Elon Musk mocks Bill Gates over his 'cheap and clean' solution to energy crisis

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Bill Gates details importance of using hydrogen

Mr Musk chipped in on a thread on the Twitter account of @WholeMarsBlog, who had posted an image of a tweet by Mr Gates promoting hydrogen. Linking to an article on his blog on the subject, Mr Gates said: “Cheap, clean hydrogen would be a massive energy breakthrough.” @WholeMarsBlog presented this with an emoji of a man facepalming.

In response, Twitter user @Rjdlandscapes quipped: “Cheap clean hydrogen would be a great breakthrough; we have many uses for it.

“Also if we could bottle the tooth fairy and clone Santa Claus — and replace public transport with unicorns — we’d be all good.”

Mr Musk, who is a noted proponent of solar power, reacted to this remark with the “rolling on the floor laughing” emoji.

He wasn’t the only one to mock Mr Gates. Aerospace engineer Sid Chambers tweeted “Omg is he serious?”, for example, while software developer Ryan Zohoury wrote: “Funny how Bill had to pay to promote that tweet so people would actually see it.”

Elon Musk and Bill Gates

Elon Musk mocked Bill Gates over his vision of a ‘cheap, clean’ solution to the energy crisis (Image: Getty Images)

Bill Gates' tweet

Mr Gates said: ‘Cheap, clean hydrogen would be a massive energy breakthrough’ (Image: Twitter / @BillGates)

On his blog, Mr Gates noted that the world already uses a whopping 70 million tons of hydrogen each year as an ingredient in the manufacture of fertilisers and other products.

He continued: “Today, nearly all that hydrogen is produced from fossil fuels.

“If we make that hydrogen clean, we eliminate the 1.6 percent of global emissions that it is responsible for now.”

However, he continued, this is just one potential application of the gas.

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Mr Musk's mocking tweets

Mr Musk reacted with the ‘rolling on the floor’ emoji (Image: Twitter / @Rjdlandscapes / @elonmusk)

A fertiliser plant

We use 70 million tons of hydrogen each year as an ingredient fertilisers and other products (Image: Getty Images)

Mr Gates said: “Hydrogen is pure, reactive chemical energy.

“If we can bring the cost down far enough and make enough of it, we can also start using clean hydrogen to replace fossil fuels in all sorts of other industrial processes.”

These, he explained, include the production of key resources like plastic, steel, liquid fuels and even food.

Hydrogen has also been proposed as a fuel for heavy-duty, long distance transportation — as well as a way to store electricity produced by intermittent renewable energy sources like solar and wind power.

Mr Gates concluded: “The more everyone gets excited about the many benefits of clean hydrogen, the faster businesses and governments will put in the work to make it a real alternative to fossil fuels.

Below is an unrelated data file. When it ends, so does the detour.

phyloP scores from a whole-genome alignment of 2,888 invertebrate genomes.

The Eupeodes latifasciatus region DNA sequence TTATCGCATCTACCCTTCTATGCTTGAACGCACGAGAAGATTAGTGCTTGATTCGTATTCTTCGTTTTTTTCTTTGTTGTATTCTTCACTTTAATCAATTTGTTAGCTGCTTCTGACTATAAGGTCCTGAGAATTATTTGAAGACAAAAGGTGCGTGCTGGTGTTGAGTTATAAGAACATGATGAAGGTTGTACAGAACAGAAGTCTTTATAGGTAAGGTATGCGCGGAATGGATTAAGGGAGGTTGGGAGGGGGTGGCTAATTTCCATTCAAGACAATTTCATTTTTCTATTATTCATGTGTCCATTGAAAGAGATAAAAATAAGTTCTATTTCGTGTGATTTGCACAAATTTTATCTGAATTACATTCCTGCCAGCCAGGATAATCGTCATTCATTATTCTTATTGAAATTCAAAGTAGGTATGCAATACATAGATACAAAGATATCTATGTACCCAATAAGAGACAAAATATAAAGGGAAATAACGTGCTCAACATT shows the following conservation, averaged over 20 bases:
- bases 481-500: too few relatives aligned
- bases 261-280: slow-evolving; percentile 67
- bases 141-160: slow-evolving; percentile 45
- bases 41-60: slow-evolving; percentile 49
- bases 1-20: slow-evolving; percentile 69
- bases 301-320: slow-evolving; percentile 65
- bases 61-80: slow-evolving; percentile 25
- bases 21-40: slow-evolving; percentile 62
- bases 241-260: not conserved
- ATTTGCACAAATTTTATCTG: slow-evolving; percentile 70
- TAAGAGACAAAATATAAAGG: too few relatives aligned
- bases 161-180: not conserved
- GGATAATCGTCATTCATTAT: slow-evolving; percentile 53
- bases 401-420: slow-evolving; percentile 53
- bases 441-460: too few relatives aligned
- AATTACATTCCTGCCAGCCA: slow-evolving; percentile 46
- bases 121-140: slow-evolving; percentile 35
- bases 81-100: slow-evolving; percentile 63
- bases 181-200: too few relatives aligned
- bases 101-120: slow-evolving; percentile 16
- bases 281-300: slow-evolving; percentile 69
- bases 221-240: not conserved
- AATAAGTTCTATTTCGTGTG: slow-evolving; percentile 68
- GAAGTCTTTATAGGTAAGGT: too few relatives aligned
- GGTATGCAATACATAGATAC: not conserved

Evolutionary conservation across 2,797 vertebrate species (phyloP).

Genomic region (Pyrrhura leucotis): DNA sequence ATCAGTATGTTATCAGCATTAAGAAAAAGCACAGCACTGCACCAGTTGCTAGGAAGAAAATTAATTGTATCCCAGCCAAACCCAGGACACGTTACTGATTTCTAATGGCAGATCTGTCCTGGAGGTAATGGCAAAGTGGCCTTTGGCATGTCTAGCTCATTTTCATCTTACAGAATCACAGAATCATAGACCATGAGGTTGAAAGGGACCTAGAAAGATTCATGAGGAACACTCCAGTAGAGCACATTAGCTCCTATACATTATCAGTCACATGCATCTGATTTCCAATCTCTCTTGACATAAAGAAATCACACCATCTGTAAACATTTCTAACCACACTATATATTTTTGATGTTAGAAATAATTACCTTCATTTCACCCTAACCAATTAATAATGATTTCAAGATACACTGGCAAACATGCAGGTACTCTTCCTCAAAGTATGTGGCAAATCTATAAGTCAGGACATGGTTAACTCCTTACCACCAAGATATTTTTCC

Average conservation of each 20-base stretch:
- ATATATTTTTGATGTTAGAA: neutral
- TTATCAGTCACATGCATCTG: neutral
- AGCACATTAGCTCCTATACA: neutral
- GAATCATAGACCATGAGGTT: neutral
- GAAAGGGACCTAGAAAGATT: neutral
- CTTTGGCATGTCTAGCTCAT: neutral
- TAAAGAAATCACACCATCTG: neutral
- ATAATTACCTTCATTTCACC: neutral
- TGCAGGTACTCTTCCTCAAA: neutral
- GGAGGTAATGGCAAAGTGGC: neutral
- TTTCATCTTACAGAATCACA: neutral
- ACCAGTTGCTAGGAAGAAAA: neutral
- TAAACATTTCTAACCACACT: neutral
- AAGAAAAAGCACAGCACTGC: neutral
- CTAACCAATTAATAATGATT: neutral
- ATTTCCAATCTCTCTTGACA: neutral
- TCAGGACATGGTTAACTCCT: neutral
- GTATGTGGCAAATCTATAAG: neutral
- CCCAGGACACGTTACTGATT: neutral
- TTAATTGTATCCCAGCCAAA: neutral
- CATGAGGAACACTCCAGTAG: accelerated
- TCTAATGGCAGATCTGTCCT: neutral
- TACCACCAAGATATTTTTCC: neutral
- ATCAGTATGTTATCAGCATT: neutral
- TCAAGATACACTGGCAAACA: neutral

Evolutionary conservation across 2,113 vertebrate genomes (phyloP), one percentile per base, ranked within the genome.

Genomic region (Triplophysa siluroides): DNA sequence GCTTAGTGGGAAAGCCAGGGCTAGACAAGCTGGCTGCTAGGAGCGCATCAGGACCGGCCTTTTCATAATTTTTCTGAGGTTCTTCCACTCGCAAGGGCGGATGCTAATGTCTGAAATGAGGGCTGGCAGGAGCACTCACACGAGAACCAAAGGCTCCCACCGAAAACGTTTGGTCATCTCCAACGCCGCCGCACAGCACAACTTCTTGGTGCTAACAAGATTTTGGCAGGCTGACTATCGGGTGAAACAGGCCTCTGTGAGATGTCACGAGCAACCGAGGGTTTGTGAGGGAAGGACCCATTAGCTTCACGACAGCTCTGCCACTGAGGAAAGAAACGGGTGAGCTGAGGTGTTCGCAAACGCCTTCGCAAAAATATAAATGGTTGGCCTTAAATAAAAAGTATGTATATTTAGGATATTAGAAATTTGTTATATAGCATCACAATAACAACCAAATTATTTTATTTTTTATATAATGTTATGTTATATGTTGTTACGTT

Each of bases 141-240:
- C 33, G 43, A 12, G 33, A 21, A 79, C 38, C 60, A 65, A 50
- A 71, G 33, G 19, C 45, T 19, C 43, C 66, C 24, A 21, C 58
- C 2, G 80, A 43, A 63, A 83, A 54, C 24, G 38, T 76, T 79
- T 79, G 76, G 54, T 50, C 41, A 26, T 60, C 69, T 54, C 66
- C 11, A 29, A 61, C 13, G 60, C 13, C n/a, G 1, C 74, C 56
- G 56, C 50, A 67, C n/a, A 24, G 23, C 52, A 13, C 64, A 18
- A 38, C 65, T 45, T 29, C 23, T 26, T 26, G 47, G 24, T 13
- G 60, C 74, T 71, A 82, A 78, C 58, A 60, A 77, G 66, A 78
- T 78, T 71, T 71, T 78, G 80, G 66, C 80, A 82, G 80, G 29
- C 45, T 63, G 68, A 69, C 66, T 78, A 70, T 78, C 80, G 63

“That’s how we avoid a climate disaster.”

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Hydrogen storage tanks

Another problem with hydrogen lies in the infrastructure needed to store it (Image: Getty Images)

As Mr Gates concedes, the problem with hydrogen is that the various electrolysis processes presently available to release it from water are all commercially prohibitive.

He wrote: “The price of each one needs to go down to make electrolyzed hydrogen cost-competitive.”

According to the International Renewable Energy Agency’s Emanuele Taibi, electrolysers “are still deployed at [a] very small scale, needing a scale-up of three orders of magnitude in the next three decades to reduce their cost threefold.”

Hydrogen production via electrolysis, the US Department of Energy report, currently costs $5 (£4.2) per kilogram — a figure that their experts hope to reduce five-fold by 2031.

Another problem with the widespread adoption of hydrogen lies in the infrastructure that will be needed to store it.

According to Earth.org, “up to four times more storage infrastructure needs to be built” for green hydrogen — at a cost of “$637billion [£530billion] by 2050 to provide the same amount of energy as provided by fossil fuels.”

It should be noted that Mr Gates has some skin in the hydrogen game, with his Breakthrough Energy Ventures portfolio, have backed a number of companies that are working to make clean hydrogen a reality.

These include the Massachusetts-based firm Electric Hydrogen, which last month announced that it had secured $198million (£165million) to develop plants to produce hydrogen without the use of fossil fuels.



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